- Staying Within Law: Special Education Teachers and IDEA - September 1, 2020
- Teaching With Minecraft EDU - April 3, 2019
- Self-Care Is Priority One for This Teacher - February 13, 2019
- Preparing Students For Teacher Absences - February 12, 2019
- Respect in the Classroom: Earned, Not Expected - February 11, 2019
- Dissing the Family Crazies: A Christmas Story - January 6, 2019
- Band-Aiding The Mental Health of Our Children - November 23, 2018
- We Must Love Them - November 5, 2018
- Take One For the Team: The Need for Self-Care - August 19, 2018
- The New Teacher Smell - August 19, 2018
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Well it happened last week. I sat down at my table at the end of the day after all the kids were gone, and sobbed. Not just the ‘I-think-I-need-a tissue’ cry, but the ‘open-a new-box-of-kleenex-I’m-gonna-be-here-awhile’ sob.
I don’t do this very often, and granted, November is an emotional month for me as it is, but I can count eight of my fourteen kids whose families are going through major ‘stuff’; divorces, very sick family members, deployment, just to name a few. And it breaks my heart. Literally makes me hurt inside. Some of the kids know what is going on. Others don’t yet. And I’m not sure which is the better side to be on. Sigh.
We teachers see the ins and outs of our kids on a daily basis. We have seen the kids who come to school with bruises from being hit by a parent. We have seen the kids who come to school with the bags under their eyes, due to no sleep because mom and dad were fighting last night. We have seen the kids come to school breaking down halfway through the day because a sibling was hauled off to jail the night before. Although not all of these situations are happening in my classroom right now, I have at one time or another in my eighteen years of teaching witnessed them all.
And although I am not a ‘fixer’ by nature, I am a ‘protector,’ and I want to be able to keep bad things from happening to my kids. I want everything in their lives to be about crayons and painting and play-doh and singing and creating and learning… But I know reality is a cruel creature and I can’t protect them from everything that the world is throwing at them.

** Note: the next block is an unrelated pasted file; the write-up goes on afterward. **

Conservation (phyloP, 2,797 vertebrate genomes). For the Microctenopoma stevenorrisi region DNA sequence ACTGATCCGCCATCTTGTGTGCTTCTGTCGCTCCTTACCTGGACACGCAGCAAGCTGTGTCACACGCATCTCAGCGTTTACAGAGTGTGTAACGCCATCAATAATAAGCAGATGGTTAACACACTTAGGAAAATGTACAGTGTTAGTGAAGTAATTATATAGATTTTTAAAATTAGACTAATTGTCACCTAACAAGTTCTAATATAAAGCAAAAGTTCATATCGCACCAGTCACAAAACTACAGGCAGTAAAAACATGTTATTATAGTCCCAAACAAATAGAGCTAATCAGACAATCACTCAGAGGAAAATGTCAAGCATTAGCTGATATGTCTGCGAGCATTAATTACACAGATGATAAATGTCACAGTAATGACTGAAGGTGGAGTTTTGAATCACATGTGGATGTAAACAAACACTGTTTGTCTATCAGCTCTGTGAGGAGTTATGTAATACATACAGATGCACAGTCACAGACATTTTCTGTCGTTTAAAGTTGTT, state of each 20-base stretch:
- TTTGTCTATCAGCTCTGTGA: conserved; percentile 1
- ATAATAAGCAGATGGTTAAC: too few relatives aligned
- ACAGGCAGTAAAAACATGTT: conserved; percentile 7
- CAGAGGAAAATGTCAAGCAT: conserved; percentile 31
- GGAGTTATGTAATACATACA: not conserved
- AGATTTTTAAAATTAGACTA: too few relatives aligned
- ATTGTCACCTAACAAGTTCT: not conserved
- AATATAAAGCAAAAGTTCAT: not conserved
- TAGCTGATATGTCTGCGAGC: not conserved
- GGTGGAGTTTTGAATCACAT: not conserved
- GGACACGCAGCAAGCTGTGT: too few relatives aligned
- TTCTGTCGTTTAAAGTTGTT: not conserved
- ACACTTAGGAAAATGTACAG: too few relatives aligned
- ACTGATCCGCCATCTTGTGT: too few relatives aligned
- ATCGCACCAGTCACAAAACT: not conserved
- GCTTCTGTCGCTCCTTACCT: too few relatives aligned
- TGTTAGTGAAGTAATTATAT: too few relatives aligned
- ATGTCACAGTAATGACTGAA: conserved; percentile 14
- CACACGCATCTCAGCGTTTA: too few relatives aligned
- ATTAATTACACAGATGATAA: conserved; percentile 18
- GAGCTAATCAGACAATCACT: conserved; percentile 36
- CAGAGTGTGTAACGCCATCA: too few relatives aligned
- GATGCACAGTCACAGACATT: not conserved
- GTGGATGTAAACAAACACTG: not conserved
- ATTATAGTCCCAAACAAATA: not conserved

So how do we keep the emotional side of teaching from interfering in our being effective educators?
I am a very sentimental and emotional person. And I realize that I can’t be in the middle of class, trying to teach a lesson, thinking about little Johnny whose mother just found out she has stage three breast cancer and isn’t expected to live through Christmas (yes, an actual situation I faced about fifteen years ago), and just break down in front of seven- and eight-year-old kids. Not very good professionalism, but more importantly, not very appropriate for my class.
I’ve always been very upfront with my kids when something is bothering me, but being upfront is very different than breaking down and pulling little ones into adult situations. There are mornings when I know a child is experiencing something that I may pull an appropriate book out at carpet time and read it, knowing it may give the child the language needed to come up to me later and just talk about what is going on in his or her little life. Other times, I may just sit and visit with a group of kids while playing a game, waiting for the timing to be just right to discuss some of the ‘stuff’ that they may be seeing or hearing at home. Take time to really visit with your students. Find the time to let them talk.
Remember the sponge analogy? “Kids are like sponges!” Well, it goes both ways. Kids do absorb a great deal of information at a rapid pace for many years. And not all the time is it ‘good’ information. But once they become super-saturated, ‘stuff’ starts dripping back out. If given the chance, your classroom will do all the talking necessary.
Educating children isn’t all about math and reading and writing and problem solving. Educating children is also about allowing them to talk about what is important in THEIR lives. Educating children is showing them that they have a voice too. Educating children is about teaching them healthy ways of dealing with stress and problems. No amount of standardized testing can accomplish those life skills.[/fusion_builder_column][/fusion_builder_row][/fusion_builder_container]